The Southwest Conference, which lasted from 1915 until its dissolution in 1995, a total of 81 years, was one of the premier conferences in the country. In the pre-integration era, it could boast of five national champions—SMU in 1935, TCU in 1938, Texas A&M in 1939, Texas in 1963 and Arkansas in 1964, and three Heisman Trophy winners—Davey O’Brien of TCU in 1938, Doak Walker of SMU in 1948 (widely regarded as its best player yet), and John David Crow of Texas A&M in 1957. There were dozens of all-Americans and future pro stars, and the SWC got the lion’s share of media attention in this region, and why not? It had the premier schools, the money, the alumni and the big stadiums.
The Southwest Conference may have been royalty here, but it did not matter to many of Texas’ black citizens. Oh, a handful of black football fans attended SWC games and sat in segregated areas and had their own restrooms and water fountains inside Texas Memorial Stadium, Amon Carter Stadium, Rice Stadium, Baylor Stadium, Razorback Stadium, Kyle Field, Jones Stadium (Texas Tech joined the conference in 1960) and the Cotton Bowl. Most, however, paid scant attention, since their sons were forbidden from participating by custom and/or edict. Generations of bigotry made the idea of integration of SWC football unthinkable, although a handful of black undergraduate students had been allowed on some campuses by the late 1940s. To the long-suffering black citizens of Texas, change must have seemed to be coming at a glacial pace.
To be clear about one thing, there was no shortage of young men who were capable of helping SWC teams win football games. So many never got a chance to develop their athletic talents, given the social, political and economic realities of the day. Most of those who did play college football went to black schools such as Prairie View and Texas Southern or out-of-state places like Grambling, Jackson State or Florida A&M. But since the 1920s, a few had gone up north or out west and done quite well. A short list of such Texans would include Oze Simmons of Iowa, Charley Taylor of Arizona State, Junior Coffey of Washington, Johnny Roland of Missouri, Mel Farr of UCLA, and Bubba Smith and Gene Washington of Michigan State. Simmons’ career, unfortunately, fell during that time when the NFL disallowed black players, but Taylor became a star with the Washington Redskins, Coffey with the Atlanta Falcons, Roland with the St. Louis Cardinals, Farr with the Detroit Lions, Smith with the Baltimore Colts and Washington with the Minnesota Vikings. All of these guys were outstanding football players whose academic abilities ranged from fair to brilliant (as with their European-American counterparts), some earning advanced degrees. Coaches of the Southwest Conference knew there was a virtual goldmine of athletic talent going untapped, but they dared not. Hence my characterization of that time as a “fool’s paradise.” In retrospect, it was not quite what it seemed.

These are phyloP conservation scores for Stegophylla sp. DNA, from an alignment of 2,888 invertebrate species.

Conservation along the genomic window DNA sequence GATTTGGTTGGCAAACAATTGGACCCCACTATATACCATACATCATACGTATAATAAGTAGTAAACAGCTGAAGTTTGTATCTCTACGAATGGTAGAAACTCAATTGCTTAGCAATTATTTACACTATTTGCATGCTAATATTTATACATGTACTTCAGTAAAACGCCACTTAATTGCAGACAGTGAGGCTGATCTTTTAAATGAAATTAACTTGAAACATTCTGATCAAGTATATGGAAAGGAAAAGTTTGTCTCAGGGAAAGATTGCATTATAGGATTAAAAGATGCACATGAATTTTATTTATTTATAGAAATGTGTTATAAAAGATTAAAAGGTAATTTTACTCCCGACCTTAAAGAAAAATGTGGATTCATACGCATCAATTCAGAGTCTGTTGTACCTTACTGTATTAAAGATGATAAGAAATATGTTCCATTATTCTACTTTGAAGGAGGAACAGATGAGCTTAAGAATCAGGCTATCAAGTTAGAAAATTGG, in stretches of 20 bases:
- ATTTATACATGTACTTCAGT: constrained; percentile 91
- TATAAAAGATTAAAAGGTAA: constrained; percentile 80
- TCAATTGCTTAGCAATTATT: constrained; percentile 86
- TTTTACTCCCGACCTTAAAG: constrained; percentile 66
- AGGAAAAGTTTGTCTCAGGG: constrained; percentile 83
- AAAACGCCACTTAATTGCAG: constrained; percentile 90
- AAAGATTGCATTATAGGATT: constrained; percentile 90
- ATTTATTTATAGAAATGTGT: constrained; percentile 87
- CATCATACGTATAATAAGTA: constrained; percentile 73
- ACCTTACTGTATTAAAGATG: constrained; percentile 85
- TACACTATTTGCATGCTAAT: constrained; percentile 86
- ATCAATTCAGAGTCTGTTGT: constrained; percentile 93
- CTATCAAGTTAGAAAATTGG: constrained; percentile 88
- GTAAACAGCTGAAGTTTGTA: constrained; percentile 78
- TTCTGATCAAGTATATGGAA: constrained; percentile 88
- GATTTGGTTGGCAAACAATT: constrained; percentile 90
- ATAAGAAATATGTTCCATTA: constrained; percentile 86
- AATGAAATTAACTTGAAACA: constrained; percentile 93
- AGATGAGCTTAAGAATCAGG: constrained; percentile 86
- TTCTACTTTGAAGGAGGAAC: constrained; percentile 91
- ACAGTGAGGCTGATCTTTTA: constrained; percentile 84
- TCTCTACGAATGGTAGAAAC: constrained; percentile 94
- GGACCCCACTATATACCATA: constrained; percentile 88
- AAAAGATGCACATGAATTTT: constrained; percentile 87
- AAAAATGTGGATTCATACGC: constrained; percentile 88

While the members of the wealthy, tradition-laden SWC were delaying the inevitable, others were moving forward. It was left to the “lesser” schools of the state to start recruiting black athletes. In all likelihood, the process began in the junior colleges and in other sports where little attention was paid. Evidence of that can be seen in the experience of basketball player Charley Brown. He came from the segregated schools of Atlanta in east Texas, served in the Air Force during the Korean War and then spent a year at Amarillo Junior College before going to Texas Western (now Texas-El Paso) in 1957. That same year, Abner Haynes walked on at North Texas State. Coach Odus Mitchell had permission from the school’s administration to take Haynes who, although he quickly became the offensive and defensive star of the football team, was not allowed to live on campus. He had other painful encounters with Jim Crow while playing for the Eagles, the worst being when Ole Miss, Mississippi State and Chattanooga canceled their games with North Texas. Following close behind Haynes (by then a star with the Dallas Texans/Kansas City Chiefs) were Leford Fant of Texas Western, Sid Blanks of Texas A&I (rather significantly the captain of the team in his senior year), Kenneth Decker of McMurry and “Pistol” Pete Pedro of West Texas State. Simultaneously, Prentice Gautt became the first black varsity player at the University of Oklahoma, so it looked as though integration of college athletics in the South was moving along.